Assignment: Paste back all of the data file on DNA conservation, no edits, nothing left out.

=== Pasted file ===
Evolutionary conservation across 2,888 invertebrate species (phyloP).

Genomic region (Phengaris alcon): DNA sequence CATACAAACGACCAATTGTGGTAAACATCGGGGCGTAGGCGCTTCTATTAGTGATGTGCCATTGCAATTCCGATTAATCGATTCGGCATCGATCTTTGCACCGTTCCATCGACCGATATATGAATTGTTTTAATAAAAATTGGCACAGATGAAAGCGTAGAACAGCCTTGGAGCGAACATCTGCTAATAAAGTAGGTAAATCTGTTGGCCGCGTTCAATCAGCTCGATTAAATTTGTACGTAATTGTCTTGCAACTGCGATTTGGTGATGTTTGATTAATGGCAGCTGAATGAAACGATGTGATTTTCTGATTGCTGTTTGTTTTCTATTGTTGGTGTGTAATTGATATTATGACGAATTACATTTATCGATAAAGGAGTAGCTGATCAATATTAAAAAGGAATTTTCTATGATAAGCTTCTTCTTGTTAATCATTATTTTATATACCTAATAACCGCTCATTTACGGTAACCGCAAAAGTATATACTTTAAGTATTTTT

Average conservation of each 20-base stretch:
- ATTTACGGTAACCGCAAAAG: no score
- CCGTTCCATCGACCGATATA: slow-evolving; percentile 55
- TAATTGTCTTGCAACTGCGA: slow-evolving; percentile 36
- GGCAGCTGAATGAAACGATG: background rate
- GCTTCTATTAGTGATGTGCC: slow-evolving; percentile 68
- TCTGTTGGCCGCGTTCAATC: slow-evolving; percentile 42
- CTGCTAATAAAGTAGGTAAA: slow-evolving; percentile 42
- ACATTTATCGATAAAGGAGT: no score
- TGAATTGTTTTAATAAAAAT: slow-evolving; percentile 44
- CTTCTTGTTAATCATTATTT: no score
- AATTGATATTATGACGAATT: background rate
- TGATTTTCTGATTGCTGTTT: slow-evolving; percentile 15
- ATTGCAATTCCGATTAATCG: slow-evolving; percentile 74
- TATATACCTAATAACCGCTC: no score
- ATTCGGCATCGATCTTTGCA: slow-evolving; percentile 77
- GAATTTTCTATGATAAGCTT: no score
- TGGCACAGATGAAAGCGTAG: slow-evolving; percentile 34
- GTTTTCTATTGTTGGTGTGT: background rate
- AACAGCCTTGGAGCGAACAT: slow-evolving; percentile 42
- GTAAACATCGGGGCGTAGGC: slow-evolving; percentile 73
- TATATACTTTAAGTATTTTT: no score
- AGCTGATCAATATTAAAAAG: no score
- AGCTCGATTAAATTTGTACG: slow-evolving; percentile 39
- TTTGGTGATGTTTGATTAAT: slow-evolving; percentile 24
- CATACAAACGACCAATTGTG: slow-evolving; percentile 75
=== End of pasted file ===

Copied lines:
Evolutionary conservation across 2,888 invertebrate species (phyloP).

Genomic region (Phengaris alcon): DNA sequence CATACAAACGACCAATTGTGGTAAACATCGGGGCGTAGGCGCTTCTATTAGTGATGTGCCATTGCAATTCCGATTAATCGATTCGGCATCGATCTTTGCACCGTTCCATCGACCGATATATGAATTGTTTTAATAAAAATTGGCACAGATGAAAGCGTAGAACAGCCTTGGAGCGAACATCTGCTAATAAAGTAGGTAAATCTGTTGGCCGCGTTCAATCAGCTCGATTAAATTTGTACGTAATTGTCTTGCAACTGCGATTTGGTGATGTTTGATTAATGGCAGCTGAATGAAACGATGTGATTTTCTGATTGCTGTTTGTTTTCTATTGTTGGTGTGTAATTGATATTATGACGAATTACATTTATCGATAAAGGAGTAGCTGATCAATATTAAAAAGGAATTTTCTATGATAAGCTTCTTCTTGTTAATCATTATTTTATATACCTAATAACCGCTCATTTACGGTAACCGCAAAAGTATATACTTTAAGTATTTTT

Average conservation of each 20-base stretch:
- ATTTACGGTAACCGCAAAAG: no score
- CCGTTCCATCGACCGATATA: slow-evolving; percentile 55
- TAATTGTCTTGCAACTGCGA: slow-evolving; percentile 36
- GGCAGCTGAATGAAACGATG: background rate
- GCTTCTATTAGTGATGTGCC: slow-evolving; percentile 68
- TCTGTTGGCCGCGTTCAATC: slow-evolving; percentile 42
- CTGCTAATAAAGTAGGTAAA: slow-evolving; percentile 42
- ACATTTATCGATAAAGGAGT: no score
- TGAATTGTTTTAATAAAAAT: slow-evolving; percentile 44
- CTTCTTGTTAATCATTATTT: no score
- AATTGATATTATGACGAATT: background rate
- TGATTTTCTGATTGCTGTTT: slow-evolving; percentile 15
- ATTGCAATTCCGATTAATCG: slow-evolving; percentile 74
- TATATACCTAATAACCGCTC: no score
- ATTCGGCATCGATCTTTGCA: slow-evolving; percentile 77
- GAATTTTCTATGATAAGCTT: no score
- TGGCACAGATGAAAGCGTAG: slow-evolving; percentile 34
- GTTTTCTATTGTTGGTGTGT: background rate
- AACAGCCTTGGAGCGAACAT: slow-evolving; percentile 42
- GTAAACATCGGGGCGTAGGC: slow-evolving; percentile 73
- TATATACTTTAAGTATTTTT: no score
- AGCTGATCAATATTAAAAAG: no score
- AGCTCGATTAAATTTGTACG: slow-evolving; percentile 39
- TTTGGTGATGTTTGATTAAT: slow-evolving; percentile 24
- CATACAAACGACCAATTGTG: slow-evolving; percentile 75